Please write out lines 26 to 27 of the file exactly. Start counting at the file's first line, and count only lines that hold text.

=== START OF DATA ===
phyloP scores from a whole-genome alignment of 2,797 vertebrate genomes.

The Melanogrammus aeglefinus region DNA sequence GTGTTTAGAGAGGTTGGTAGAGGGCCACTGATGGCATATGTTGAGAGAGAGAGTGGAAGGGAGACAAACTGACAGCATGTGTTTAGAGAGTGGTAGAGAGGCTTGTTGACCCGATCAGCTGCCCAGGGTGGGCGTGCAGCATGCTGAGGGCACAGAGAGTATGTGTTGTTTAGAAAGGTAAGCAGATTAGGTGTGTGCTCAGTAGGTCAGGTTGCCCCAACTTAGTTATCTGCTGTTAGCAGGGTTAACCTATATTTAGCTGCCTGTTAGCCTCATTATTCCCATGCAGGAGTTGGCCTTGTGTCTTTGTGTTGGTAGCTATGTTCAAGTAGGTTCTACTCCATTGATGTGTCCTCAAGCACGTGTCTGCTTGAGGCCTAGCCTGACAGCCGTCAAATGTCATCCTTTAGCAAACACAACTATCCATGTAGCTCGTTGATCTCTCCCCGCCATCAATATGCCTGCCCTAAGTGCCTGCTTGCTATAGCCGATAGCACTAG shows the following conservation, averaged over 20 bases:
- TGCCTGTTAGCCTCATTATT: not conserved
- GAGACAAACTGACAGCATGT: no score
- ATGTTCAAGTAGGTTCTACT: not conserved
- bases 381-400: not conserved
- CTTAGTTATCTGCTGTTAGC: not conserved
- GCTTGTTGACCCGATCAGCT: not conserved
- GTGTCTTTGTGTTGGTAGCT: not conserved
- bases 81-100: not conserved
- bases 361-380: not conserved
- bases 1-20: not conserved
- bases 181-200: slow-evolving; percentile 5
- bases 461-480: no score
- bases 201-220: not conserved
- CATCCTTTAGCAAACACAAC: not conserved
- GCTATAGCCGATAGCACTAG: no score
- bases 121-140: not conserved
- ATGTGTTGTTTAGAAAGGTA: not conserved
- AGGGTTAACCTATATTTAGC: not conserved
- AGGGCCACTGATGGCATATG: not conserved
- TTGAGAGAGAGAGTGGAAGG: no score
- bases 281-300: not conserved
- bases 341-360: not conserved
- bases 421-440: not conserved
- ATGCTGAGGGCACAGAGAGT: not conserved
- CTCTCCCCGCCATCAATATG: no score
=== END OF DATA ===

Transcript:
- ATGCTGAGGGCACAGAGAGT: not conserved
- CTCTCCCCGCCATCAATATG: no score